Above: Evening anchorage in Urquharts Bay, with the oil refinery in the distance
Once we left Whangaei we had a nice sail out to Urquarts Bay just inside Bream Head (the northern most point of the river entrance) in time to anchor and walk up onto the headland. In WW2 a coastal defence battery was built, with the barracks and generator houses (now demolished) built to look like farm buildings. The 5" gun emplacement and observation point remain as a reminder of all the hurried efforts that went on to build costal defences in the early 1940's against the apparently unstoppable march of the Japanese forces; the observation post has a (restored) mural above the slit window, painted by the soldiers to replicate the view, with compass bearings marked below it as a sort of quick reference to direct the gun towards any invading vessel.
The route south from Whangarei was lovely, once we'd traversed the rather featureless Bream Bay and unhooked a long floating line to a lobster pot that, seen just too late, had snagged the bottom of our rudder (oops! a nice swim for Graham, though), and we anchored for two nights at the island of Kawau at the northern end of Hauraki Gulf, the boating playground for Auckland (which has something like the highest boat per capita ratio in the world). Kawau island was once owned by Sir George Grey, the Governor General in the mid 1850's and later Premier of New Zealand, and he built a splendid house around the original mine-manager's cottage - the copper mine in question being one of New Zealand's earliest industrial sites. Grey retired to the island and brought species of trees and animals to it from all around the world; today there is a wide range of exotic trees and four different types of Wallabies on the island. Graham toured the restored house (which had gone through a difficult history since Grey's death, becoming a hotel and guest house and suffering all sorts of thoughtless modernisations before the government took it over and began its restoration in the late 70's) and then we both walked up into the forest to overlook Coppermine Bay, with the remains of an engine house built to try to drain the mine workings of water. En route we passed through what was was signposted as a wallaby fence - we had no idea they were such practical animals but they'd made a tremendous job of it, particularly when you consider the limitation of their little arms and their lack of opposable thumbs.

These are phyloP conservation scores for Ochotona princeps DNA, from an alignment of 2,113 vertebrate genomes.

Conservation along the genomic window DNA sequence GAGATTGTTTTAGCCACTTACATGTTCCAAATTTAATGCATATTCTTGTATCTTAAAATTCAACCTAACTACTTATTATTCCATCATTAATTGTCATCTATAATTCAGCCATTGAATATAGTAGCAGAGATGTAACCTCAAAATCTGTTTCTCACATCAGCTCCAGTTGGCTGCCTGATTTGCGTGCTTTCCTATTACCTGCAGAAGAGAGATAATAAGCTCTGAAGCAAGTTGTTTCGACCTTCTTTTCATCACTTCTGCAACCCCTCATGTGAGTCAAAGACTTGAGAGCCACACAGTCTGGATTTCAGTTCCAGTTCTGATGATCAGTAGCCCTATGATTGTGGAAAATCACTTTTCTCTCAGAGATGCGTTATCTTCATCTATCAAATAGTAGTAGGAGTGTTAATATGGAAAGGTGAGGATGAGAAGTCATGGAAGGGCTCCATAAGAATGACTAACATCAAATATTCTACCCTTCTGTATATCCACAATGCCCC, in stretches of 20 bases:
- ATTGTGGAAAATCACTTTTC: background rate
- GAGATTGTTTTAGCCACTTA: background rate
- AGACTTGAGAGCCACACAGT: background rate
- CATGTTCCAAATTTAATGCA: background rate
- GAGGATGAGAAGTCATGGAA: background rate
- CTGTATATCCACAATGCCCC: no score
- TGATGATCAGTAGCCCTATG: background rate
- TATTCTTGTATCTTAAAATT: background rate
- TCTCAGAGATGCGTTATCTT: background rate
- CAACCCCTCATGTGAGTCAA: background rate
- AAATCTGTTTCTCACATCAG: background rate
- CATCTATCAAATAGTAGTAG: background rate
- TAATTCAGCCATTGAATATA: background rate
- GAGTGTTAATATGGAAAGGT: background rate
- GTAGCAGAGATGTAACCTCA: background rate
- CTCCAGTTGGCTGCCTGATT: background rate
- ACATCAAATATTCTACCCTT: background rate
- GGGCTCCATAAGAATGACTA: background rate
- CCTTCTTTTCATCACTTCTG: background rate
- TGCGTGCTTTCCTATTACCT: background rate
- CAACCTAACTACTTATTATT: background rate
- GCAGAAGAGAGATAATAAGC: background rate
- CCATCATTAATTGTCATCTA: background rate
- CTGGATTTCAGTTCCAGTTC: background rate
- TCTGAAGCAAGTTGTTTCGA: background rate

From Kawau we headed south to Waiheke Island where we anchored in Oneroa Bay on the north side. A friend of Di's from her PC World days, Trish, and her husband Ian, who's a pilot for Air New Zealand, have a lovely house overlooking the water. The island was originally just a holiday home centre with small wooded beach houses (known as bach's) and a slightly hippy reputation until a new fast commuter ferry into Auckland was introduced a few years ago. Since then the place has boomed and the old wooden cabins are being replaced by some very upmarket plate-glass windowed modern-architecture pads for the well-to-do Aucklanders. With the arrival of the weekend and some very settled and sunny weather, the anchorage has become very busy with boats of all sizes anchoring much too close to each other so we'd not feel comfy leaving Maunie at anchor unattended for any length of time. So we'll spend a few days around here, exploring the less crowded bays, and then have a marina space booked for Maunie in Auckland over Christmas; Ian and Trish have kindly asked us to joint them for Christmas so we'll come back out on the ferry without worrying about the boat.
We guess that everyone back home is busy with pre-Christmas preparations (we decided to skip the Santa Parade in the village today) so our email inbox has been empty for the past few days - either that or our email server is playing up. Do drop us a line if you get a moment, between writing last-minute Christmas cards, frantically trying to find suitable presents and over-ordering on the drink; we'd love to hear from you.